As we all look forward to the upcoming 2016 S-USIH conference this October at Stanford University, the members of the 2017 conference committee (listed below) are pleased to announce that we have finalized key details for the 2017 conference. The […]
CFP: S-USIH Panels at the OAH Annual Meeting New Orleans, LA April 6-9, 2017 Proposals are due by April 15, 2016. For more information regarding the OAH annual conference please click here The Society for U.S. Intellectual History will present […]
[Address updated: 1/22/2016, 10 am] The Society for U.S. Intellectual History (S-USIH) is currently accepting submissions for the inaugural Dorothy Ross Prize for best article in US intellectual history by an emerging scholar (defined as a current graduate student or […]
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Historians of early America seem increasingly willing to incorporate religious history into the story of the founding of the republic. And as intellectual historians more generally have—quite reluctantly—admitted that religion is part and parcel of their subject matter over the years, so too has the intellectual history of early America conceded ground to scholarship of religion in early America. Some even would go as far as suggesting the appellation of ‘religious turn’ to explain the hold religious history has had over our discipline in recent years.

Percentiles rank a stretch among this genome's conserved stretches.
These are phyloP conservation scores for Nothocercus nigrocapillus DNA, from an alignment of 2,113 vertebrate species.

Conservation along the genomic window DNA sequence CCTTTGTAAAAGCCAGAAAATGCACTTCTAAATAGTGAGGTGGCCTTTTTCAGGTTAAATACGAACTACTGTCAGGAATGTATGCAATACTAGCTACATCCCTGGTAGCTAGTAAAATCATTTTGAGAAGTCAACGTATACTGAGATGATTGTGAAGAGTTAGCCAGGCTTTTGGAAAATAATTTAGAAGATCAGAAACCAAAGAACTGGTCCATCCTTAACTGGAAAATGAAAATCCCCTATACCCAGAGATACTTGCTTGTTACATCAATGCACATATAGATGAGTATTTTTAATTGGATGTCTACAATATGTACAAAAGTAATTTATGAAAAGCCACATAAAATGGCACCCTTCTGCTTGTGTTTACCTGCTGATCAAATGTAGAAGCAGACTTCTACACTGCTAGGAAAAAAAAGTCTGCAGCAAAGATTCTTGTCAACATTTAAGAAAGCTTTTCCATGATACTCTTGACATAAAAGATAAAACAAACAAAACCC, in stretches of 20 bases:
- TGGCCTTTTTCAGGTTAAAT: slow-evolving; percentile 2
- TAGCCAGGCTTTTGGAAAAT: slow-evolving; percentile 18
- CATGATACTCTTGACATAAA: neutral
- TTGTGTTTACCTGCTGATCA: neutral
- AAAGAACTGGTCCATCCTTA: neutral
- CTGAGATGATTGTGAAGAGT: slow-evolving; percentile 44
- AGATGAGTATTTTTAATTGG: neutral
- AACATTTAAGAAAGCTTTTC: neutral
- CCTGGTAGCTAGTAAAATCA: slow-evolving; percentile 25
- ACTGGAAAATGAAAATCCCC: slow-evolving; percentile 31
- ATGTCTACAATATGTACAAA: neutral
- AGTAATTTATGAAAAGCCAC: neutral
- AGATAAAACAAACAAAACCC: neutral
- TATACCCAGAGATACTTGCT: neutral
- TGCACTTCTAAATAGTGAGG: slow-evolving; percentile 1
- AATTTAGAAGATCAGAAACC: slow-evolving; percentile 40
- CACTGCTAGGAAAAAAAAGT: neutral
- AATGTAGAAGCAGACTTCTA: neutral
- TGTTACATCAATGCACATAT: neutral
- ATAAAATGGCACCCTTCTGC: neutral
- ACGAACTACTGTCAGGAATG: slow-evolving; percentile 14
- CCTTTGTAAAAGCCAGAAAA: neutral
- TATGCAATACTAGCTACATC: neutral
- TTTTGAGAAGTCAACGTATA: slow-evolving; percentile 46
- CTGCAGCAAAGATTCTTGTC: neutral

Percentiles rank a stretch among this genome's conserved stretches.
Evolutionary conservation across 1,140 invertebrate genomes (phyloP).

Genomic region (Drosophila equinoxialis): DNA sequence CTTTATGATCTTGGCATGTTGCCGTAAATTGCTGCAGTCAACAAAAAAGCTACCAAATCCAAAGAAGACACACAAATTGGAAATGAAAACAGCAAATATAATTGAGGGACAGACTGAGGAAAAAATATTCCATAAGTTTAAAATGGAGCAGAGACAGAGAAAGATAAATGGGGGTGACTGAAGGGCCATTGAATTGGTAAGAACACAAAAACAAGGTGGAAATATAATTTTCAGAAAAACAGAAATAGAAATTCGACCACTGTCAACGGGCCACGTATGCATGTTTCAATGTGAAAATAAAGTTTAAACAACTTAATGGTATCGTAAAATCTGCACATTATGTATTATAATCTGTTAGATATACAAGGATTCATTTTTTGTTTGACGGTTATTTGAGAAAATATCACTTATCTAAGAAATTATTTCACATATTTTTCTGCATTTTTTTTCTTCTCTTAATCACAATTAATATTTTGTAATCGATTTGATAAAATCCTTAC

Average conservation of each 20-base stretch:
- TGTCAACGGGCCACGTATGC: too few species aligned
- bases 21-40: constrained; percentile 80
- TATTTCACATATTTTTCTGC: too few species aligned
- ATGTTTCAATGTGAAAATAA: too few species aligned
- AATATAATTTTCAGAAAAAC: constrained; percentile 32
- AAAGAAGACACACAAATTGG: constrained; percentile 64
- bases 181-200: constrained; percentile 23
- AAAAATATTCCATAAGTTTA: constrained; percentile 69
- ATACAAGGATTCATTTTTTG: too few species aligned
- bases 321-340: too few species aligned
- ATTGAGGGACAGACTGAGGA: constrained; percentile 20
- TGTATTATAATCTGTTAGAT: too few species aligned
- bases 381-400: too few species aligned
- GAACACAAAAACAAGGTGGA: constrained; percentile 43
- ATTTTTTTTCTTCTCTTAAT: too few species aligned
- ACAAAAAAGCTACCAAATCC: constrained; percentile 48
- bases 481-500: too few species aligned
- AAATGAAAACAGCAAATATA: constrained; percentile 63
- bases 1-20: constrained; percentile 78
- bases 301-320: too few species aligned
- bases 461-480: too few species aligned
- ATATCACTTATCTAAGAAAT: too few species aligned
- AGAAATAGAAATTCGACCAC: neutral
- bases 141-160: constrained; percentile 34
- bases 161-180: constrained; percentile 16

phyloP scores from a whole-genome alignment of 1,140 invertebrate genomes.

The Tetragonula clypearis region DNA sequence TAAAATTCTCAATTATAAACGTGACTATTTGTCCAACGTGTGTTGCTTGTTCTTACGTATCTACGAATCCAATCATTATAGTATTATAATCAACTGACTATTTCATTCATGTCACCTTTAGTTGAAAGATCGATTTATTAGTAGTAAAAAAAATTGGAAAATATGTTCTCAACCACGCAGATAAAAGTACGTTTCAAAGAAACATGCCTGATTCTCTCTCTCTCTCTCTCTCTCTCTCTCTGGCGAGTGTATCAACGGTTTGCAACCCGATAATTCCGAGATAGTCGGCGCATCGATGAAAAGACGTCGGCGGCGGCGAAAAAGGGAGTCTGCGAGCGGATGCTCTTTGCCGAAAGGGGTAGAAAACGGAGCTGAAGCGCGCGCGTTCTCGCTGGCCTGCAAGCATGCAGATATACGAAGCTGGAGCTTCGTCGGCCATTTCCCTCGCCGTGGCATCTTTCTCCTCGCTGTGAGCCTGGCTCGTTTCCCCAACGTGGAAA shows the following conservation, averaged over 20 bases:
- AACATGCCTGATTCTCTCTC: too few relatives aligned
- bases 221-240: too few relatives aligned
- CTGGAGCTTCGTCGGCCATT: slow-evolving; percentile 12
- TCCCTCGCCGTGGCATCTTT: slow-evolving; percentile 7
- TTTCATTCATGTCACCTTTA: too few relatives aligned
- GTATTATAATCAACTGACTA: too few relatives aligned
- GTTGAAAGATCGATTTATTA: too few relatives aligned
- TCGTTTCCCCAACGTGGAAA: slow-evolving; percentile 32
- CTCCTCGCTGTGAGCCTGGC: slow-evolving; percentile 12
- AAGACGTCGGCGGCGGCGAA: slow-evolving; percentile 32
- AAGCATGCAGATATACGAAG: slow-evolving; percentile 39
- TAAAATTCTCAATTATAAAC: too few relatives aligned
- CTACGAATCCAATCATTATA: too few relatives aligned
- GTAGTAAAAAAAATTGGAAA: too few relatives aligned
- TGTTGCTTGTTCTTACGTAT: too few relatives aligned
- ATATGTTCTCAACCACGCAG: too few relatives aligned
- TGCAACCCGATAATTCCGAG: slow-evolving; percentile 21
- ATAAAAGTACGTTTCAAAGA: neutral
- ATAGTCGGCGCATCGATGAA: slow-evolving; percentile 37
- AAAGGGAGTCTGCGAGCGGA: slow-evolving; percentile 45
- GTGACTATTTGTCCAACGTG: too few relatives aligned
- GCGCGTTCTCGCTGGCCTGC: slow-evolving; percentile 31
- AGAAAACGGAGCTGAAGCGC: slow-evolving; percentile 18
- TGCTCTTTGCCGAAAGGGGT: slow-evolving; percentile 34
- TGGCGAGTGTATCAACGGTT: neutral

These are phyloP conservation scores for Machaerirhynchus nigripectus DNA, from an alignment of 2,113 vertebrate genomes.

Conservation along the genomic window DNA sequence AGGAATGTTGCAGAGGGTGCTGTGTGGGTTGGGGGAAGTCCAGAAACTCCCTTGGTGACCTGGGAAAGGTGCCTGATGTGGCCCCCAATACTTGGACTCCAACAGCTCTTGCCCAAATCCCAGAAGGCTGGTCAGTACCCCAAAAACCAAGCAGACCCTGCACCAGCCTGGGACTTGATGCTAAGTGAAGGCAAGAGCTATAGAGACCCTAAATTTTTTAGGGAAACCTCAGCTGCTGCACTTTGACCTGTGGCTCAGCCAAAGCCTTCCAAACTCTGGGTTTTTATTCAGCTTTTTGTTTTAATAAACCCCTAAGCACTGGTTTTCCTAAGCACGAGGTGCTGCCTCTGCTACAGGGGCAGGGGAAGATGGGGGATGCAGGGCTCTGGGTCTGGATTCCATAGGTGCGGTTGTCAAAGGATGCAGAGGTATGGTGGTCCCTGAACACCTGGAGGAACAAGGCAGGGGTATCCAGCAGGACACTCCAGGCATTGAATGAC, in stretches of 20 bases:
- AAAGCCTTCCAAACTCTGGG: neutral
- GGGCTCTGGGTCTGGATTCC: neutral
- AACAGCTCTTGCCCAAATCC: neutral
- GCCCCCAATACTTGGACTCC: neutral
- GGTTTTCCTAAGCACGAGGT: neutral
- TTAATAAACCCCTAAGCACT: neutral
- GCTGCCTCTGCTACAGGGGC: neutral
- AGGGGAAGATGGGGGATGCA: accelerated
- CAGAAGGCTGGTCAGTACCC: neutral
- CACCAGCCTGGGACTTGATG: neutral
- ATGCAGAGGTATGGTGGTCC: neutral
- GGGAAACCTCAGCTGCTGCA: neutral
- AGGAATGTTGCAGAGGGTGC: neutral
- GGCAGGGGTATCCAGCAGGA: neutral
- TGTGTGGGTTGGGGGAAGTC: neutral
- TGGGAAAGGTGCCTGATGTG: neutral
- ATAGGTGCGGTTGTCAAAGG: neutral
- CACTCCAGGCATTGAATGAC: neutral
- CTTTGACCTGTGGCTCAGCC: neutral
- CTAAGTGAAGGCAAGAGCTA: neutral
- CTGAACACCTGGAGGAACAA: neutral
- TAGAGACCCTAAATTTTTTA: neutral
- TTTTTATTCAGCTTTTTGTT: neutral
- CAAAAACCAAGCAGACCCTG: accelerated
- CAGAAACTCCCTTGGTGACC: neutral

I’m not so sure, however, that such a sanguine view of our treatment of religious history is warranted. Certainly, recent contemporary indications that religion is not waning as an ideology have sent scholars in search of revisionary accounts of the modern period. And today even the most positivist scholars of the enlightenment and the coming of modernity resort to some degree to religion as a factor in their studies of the modern period. Nevertheless, in early American intellectual history—traditionally an influential subgenre in the area of ‘modernity studies’—religion still occupies a segregated space, at least to some degree. Far from being the first person promoting the notion that we still have not afforded religion its due place in the intellectual history of early America—it has been a talking point for many boosters of religious history and with good reason—I would nonetheless like to add some perspectives I have recently come across to the mix.